Focus on facts

You should then ensure you provide the correct, factual details, as the recipient of the letter may verify them. Do not mention anything that is not true.

Demonstrate your willingness to be contacted

Often, people are more willing to trust you if you provide open communication; they know they can contact you to verify any information you have given. The same applies to recommendations; by providing contact information, you show the recipient that you are willing to provide further information if they need it.

The Don’ts

Some practices are considered careless and may make your letter ineffective. As a professional providing their opinion, it is good practice to ensure you send a well-written letter.

As such, you should consider avoiding the following:

Overly praise the candidate

While your letter is supposed to support their application, you should avoid exaggerating the candidate’s attributes. You must avoid including qualities that the candidate does not have. In general, you should only mention those qualities that you are aware of through personal experience.

Write the letter unwillingly

You may have taught or supervised many people and may not remember them. You should consider rejecting requests from candidates with whom you do not have a strong professional relationship. You may not be able to write a truthful and honest reference letter if you do not remember the student.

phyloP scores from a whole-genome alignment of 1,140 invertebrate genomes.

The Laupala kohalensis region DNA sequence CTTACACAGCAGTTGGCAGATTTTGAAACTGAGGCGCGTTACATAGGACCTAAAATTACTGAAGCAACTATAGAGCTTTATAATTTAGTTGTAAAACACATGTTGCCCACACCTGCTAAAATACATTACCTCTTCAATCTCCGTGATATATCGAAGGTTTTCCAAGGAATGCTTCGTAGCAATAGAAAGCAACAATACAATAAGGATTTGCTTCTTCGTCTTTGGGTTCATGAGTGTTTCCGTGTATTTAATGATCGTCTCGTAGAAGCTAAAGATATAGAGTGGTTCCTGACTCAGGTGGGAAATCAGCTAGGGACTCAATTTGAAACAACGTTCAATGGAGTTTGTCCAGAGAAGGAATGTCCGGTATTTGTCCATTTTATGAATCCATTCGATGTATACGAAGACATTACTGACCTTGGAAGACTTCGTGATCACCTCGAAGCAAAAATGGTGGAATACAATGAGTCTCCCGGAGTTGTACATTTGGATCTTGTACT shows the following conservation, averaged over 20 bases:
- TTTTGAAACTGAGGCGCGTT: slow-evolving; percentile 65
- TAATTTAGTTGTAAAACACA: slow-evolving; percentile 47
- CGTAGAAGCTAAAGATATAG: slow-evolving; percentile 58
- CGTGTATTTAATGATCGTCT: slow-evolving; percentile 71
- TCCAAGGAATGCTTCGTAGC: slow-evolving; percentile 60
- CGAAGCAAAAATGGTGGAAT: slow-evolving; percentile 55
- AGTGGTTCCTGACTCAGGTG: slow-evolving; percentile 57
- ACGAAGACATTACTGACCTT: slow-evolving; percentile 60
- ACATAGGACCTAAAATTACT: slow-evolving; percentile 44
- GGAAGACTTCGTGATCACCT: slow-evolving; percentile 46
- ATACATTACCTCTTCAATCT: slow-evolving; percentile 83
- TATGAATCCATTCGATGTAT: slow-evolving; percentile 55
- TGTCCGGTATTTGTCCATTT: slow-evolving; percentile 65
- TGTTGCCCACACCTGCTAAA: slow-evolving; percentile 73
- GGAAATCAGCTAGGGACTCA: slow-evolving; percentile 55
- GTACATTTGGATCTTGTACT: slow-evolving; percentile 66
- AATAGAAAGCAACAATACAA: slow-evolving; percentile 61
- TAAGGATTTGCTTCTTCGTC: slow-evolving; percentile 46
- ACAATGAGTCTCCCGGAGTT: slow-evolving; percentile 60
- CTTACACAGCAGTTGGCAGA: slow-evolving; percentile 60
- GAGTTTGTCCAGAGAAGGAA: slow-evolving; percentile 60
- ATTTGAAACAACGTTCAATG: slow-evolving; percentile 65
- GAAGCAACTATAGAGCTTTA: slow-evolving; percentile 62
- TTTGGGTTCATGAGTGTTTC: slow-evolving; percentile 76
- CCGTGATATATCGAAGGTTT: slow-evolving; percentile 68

Sending without proofreading

It is good practice to proofread and identify spelling and grammar mistakes in your letter. Inspect the style and structure as well, and make any necessary improvements. It would be helpful to use a template, as it will help you identify the best structure for your letter.


A recommendation letter is often used to demonstrate a candidate’s suitability for an internship position. Usually, these letters are written by a candidate’s former teacher or supervisor. Your experience with the student should help you recognize their best qualities. Your role is to identify the candidate’s suitability for the internship. When listing the candidate’s qualities, you may list both the soft and hard skills you have seen the student demonstrate.

You can give examples of where the student has shown the attributes you have listed. Generally, your letter should be straightforward and formal. Additionally, be willing to be contacted for further information.